Savoir Adore’s musical imagination and pop-song craftsmanship conjure a seductive sonic blend. The Nettwerk Music Group, a Vancouver-headquartered company that launched Sarah McLachlan, Skinny Puppy and Coldplay, re-released the dreamy, Brooklyn-based Savoir Adore’s originally self-released 2012 album, Our Nature, June 4.
Paul Hammer and Deidre Muro are the principals of Savoir Adore. Our Nature follows their 2007 EP, The Adventures of Mr. Pumpernickel and the Girl with Animals in Her Throat, and their 2009 album, In The Wooded Forest.
Hammer and Muro’s first recording was born of frustration. They were college students then, separately pursing conventional singer-songwriter paths.
“Deidre and I met playing those kind of shows in New York City,” Hammer said during the three-hour drive from Brooklyn to a show in Albany. “We wanted to break out of that and see what could happen if we wrote songs together.”
The two of them found sanctuary in Hammer’s father’s recording studio in upstate New York. Jan Hammer, incidentally, was a member of jazz-rock-fusion band the Mahavishnu Orchestra, collaborator with Jeff Beck, Al Di Meola, Mick Jagger, Carlos Santana and many others, and a film and TV music composer whose soundtracks include 90 episodes of Miami Vice.
In his father’s studio, Hammer and Muro set an edict for themselves, one intended to help them transcend singer-songwriter limitations: No acoustic guitars.
“We picked up little synthesizers,” Hammer recalled. “Or Deidre played bass and I played drums. It brought out different songwriting elements.”
The Adventures of Mr. Pumpernickel and the Girl with Animals in Her Throat is a 19-minute, low-fi, ambient musical-fantasy about unrequited love.
“That was how the band formed, through that EP,” Hammer said. “It just happened and it took on a life of its own, which was really fun. Then we could follow that path and see what happened.
“And then as things progressed, we took more time with our compositions and developed them more like traditional pop songs. Now we try to bridge the gap. We still push ourselves to experiment but we also love the pop songwriting form.”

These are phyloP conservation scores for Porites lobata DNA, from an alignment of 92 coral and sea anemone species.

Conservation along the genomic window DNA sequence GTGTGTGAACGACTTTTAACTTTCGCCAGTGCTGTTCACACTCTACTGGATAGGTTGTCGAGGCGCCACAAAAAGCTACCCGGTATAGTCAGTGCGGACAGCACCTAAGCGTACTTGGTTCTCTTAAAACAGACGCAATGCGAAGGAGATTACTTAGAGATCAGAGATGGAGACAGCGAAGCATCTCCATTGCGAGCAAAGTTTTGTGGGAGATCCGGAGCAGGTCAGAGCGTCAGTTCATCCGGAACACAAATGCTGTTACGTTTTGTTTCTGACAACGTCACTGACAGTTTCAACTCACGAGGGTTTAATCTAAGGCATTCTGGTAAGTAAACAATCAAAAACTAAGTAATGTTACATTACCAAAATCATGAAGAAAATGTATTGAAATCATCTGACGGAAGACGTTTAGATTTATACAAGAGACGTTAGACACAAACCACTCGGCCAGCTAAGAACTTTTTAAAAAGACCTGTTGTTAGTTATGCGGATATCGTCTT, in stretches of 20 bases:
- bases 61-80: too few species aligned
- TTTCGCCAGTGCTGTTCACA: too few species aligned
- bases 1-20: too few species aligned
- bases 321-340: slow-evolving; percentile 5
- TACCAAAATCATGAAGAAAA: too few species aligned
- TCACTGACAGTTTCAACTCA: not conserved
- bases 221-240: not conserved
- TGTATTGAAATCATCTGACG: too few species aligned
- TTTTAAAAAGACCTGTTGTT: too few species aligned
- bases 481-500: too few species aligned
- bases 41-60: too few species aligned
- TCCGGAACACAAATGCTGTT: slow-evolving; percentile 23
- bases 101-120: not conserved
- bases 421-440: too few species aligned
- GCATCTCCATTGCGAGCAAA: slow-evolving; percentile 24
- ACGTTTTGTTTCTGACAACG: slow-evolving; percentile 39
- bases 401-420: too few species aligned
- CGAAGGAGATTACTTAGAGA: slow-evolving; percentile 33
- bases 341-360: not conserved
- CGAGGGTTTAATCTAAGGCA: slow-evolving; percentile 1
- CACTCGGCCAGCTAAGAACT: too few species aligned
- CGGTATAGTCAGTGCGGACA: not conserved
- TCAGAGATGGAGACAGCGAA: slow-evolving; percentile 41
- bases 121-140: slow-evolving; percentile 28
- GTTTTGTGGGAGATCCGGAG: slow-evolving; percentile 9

The duo allowed guitars back into their music, albeit acoustic guitars remain a rarity.
Savoir Adore toured and appeared at the South By Southwest Music and Media Conference and CMJ Music Marathon. The New York Times noted the duo’s “two sounds of optimism: surging folk-rock chords and the solid foundation of an electronic beat.” NPR praised the pair’s “dreamy dialogues with wiry, earthy hooks and defiant dance beat.”
Nettwerk came knocking after the October release of Our Nature.
“The way they approach the industry, they work with artists, develop artists and actually care about them,” Hammer said. “They were like, ‘Hold on. We really want to do this now. We want to re-release the record.’ We were thrilled.”
Savoir Adore’s career accelerated in the months after its Nettwerk deal.
“It’s not a coincidence that in March we sold out our first show in New York and we’re on the radio in Italy and Germany,” Hammer said. “And this is our first national U.S. tour. It’s all part of working with people who you really click with. Everyone is on the same page, pushing the band and the project. It’s pretty amazing.”
Hammer has found the sound of his and Muro’s once solo voices singing together to be an especially rewarding part of their collaboration.
“It works in a way that we couldn’t describe,” he said. “For this new record, we sing a lot of things in unison. There’s a level of mystery as to whose voice it is. That creates a kind of magical tension, really pulling your ears in to listen.”
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